Although there are consistencies in the variables which were important across products, directionality appears to be product specific. There is limited support for the conclusion (cuff links and hair spray) that males will perceive a feminine-typed product as more sex-typed for both masculine and feminine perceptions and females will perceive a masculine-typed product as more sex-typed for both masculine and feminine product image. Also, the more extremely typed the products (e.g. pocket knife and nylon underwear), the more the variables tested appear to influence product image.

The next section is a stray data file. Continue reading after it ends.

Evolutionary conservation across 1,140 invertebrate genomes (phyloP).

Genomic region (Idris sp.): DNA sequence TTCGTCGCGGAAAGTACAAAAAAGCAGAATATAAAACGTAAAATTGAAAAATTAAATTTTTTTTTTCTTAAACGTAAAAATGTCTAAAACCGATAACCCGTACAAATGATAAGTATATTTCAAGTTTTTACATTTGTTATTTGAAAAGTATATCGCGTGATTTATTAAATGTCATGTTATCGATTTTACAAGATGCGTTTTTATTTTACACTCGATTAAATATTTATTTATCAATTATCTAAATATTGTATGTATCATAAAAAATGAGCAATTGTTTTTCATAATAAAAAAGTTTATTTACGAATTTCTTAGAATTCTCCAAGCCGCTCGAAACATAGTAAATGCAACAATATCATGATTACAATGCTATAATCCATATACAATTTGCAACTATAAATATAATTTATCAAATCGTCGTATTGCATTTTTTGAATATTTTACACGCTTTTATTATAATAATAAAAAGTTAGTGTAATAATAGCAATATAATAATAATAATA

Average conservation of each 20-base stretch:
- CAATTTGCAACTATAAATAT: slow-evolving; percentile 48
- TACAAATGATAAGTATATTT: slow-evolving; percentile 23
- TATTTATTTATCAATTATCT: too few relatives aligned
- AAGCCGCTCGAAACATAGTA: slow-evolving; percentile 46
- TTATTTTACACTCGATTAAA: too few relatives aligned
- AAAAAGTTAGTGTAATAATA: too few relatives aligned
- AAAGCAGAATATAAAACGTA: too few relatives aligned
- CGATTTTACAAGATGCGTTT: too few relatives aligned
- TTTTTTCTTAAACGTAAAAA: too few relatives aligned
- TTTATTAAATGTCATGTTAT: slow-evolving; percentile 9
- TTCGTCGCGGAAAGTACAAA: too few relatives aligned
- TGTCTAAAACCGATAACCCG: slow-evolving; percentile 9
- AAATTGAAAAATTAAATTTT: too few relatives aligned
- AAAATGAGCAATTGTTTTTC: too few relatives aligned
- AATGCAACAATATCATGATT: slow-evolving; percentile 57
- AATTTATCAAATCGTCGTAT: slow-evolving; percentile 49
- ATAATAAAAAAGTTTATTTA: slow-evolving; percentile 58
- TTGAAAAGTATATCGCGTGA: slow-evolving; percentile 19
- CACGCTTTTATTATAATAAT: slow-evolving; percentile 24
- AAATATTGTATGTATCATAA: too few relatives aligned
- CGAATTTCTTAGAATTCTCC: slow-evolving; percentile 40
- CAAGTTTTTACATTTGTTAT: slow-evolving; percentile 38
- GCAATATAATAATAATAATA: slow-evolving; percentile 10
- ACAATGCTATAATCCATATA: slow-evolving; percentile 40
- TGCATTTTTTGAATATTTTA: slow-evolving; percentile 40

A strong, systematic relationship among product perceptions and sex, sex role self-concept, use and self-esteem across products could not be identified from the results of this study. It can be concluded, however, that the variables investigated do impact upon masculine and feminine product perceptions. Further investigation into the nature of the relationship between these variables, operationalized in other contexts, may provide the marketer with another perspective on the consumer behavior impact of changing sex roles for women--and, more importantly, for both sexes.